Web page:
Wi-Fi users are at risk from hackers, but fortunately there are safeguards against them. The recent explosion of free, public Wi-Fi has been an enormous boon for working professionals. Since these free access points are available at restaurants, hotels, airports, bookstores, and even random retail outlets, you are rarely more than a short trip away from access to your network, and your work. This freedom comes at a price, though, and few truly understand the public Wi-Fi risks associated with these connections. Learning how to protect yourself will ensure your important business data remains safe.
The Risks of a Public Wi-fi
The same features that make free Wi-Fi hotspots desirable for consumers make them desirable for hackers; namely, that it requires no authentication to establish a network connection. This creates an amazing opportunity for the hacker to get unfettered access to unsecured devices on the same network.
The biggest threat to free Wi-Fi security is the ability for the hacker to position himself between you and the connection point. So instead of talking directly with the hotspot, you're sending your information to the hacker, who then relays it on.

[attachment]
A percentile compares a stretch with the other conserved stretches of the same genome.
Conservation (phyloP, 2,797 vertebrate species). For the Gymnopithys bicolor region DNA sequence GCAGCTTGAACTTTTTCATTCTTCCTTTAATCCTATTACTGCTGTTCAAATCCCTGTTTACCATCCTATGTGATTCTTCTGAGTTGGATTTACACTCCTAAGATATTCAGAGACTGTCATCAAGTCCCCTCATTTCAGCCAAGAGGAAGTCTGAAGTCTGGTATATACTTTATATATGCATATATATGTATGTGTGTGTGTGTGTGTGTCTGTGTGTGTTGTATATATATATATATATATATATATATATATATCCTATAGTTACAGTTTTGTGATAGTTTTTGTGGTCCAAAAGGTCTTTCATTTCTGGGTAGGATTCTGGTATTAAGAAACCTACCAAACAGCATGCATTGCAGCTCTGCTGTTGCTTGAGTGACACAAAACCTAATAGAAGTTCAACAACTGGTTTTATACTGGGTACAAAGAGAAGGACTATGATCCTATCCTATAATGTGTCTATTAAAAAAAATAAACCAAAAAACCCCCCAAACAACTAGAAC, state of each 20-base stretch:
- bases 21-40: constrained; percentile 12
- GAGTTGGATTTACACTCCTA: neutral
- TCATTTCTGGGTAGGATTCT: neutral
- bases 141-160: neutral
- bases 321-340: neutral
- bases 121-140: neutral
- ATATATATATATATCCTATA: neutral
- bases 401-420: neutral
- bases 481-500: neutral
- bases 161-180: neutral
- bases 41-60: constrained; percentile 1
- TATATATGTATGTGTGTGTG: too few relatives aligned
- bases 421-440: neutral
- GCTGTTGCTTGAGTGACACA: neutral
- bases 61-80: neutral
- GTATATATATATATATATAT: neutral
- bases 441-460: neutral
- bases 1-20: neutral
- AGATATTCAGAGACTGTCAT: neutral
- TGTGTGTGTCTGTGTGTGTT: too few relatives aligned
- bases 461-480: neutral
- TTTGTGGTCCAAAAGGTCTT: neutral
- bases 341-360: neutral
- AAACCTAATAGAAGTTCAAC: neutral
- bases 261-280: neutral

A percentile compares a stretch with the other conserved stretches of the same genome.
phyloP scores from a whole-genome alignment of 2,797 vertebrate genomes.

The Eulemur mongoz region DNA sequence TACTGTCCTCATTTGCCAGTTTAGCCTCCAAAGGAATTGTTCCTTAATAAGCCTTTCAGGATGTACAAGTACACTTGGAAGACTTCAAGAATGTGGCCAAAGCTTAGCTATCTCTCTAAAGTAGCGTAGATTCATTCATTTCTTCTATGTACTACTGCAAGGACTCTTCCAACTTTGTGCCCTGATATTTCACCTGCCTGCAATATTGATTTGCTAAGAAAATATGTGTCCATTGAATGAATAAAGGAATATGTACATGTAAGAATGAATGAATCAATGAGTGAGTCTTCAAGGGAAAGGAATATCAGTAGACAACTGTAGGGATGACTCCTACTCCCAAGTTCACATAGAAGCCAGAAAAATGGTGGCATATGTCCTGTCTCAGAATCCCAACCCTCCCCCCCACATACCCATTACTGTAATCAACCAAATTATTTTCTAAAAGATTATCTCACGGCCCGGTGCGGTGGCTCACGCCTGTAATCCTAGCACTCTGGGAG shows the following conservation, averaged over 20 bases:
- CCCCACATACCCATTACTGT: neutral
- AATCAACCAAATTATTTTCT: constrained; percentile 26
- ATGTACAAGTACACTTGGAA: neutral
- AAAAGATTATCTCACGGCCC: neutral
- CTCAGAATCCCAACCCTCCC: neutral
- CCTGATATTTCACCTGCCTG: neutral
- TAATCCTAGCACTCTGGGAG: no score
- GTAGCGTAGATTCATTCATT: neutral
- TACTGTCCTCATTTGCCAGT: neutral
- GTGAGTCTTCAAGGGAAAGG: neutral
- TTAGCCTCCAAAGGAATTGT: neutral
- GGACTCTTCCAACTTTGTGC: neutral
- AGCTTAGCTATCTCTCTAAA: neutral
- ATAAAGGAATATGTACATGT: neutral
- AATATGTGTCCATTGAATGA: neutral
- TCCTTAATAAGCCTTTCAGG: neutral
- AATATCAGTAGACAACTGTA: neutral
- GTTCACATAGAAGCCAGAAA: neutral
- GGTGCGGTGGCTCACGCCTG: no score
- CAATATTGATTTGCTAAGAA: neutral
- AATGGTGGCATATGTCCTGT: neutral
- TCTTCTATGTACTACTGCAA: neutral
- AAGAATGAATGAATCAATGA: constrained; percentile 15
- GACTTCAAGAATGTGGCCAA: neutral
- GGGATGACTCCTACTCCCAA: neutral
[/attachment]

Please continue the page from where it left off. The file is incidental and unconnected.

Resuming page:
While working in this setup, the hacker has access to every piece of information you're sending out on the Internet: important emails, credit card information and even security credentials to your business network. Once the hacker has that information, he can — at his leisure — access your systems as if he were you.
Hackers can also use an unsecured Wi-Fi connection to distribute malware. If you allow file-sharing across a network, the hacker can easily plant infected software on your computer. Some ingenious hackers have even managed to hack the connection point itself, causing a pop-up window to appear during the connection process offering an upgrade to a piece of popular software. Clicking the window installs the malware.
As mobile Wi-Fi becomes increasingly common, you can expect Internet security issues and public Wi-Fi risks to grow over time. But this doesn't mean you have to stay away from free Wi-Fi and tether yourself to a desk again. The vast majority of hackers are simply going after easy targets, and taking a few precautions should keep your information safe.